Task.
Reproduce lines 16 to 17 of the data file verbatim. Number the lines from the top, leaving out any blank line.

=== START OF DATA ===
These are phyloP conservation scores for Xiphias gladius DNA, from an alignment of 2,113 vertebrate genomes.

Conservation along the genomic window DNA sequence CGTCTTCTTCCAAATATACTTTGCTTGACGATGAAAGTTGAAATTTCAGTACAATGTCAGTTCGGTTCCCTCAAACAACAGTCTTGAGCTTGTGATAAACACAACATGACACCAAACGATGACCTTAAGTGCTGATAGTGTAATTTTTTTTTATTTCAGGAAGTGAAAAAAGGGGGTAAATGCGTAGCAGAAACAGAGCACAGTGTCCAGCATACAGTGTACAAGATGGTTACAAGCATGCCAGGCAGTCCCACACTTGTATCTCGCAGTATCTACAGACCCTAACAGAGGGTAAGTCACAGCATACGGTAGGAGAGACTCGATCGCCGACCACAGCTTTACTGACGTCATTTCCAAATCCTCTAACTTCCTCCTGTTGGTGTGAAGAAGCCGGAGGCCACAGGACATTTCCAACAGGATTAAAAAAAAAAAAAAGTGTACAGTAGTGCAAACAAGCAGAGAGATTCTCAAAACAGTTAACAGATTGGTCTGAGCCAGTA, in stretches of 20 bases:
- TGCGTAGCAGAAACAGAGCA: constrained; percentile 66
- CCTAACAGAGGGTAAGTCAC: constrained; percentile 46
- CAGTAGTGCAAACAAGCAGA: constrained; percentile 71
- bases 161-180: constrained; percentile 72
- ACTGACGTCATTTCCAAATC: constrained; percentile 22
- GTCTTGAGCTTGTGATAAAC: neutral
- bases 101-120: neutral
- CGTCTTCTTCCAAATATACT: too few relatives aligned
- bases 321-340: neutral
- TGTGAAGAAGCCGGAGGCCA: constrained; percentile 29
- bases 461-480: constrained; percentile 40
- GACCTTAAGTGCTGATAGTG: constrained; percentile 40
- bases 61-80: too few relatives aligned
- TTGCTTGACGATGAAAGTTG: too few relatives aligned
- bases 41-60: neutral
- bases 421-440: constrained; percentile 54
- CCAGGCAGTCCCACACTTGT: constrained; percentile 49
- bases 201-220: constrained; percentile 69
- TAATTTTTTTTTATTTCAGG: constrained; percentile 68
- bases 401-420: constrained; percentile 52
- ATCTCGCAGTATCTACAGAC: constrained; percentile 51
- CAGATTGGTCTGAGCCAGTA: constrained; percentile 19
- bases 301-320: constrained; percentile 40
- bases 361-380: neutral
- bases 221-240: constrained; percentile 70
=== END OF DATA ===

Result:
- TTGCTTGACGATGAAAGTTG: too few relatives aligned
- bases 41-60: neutral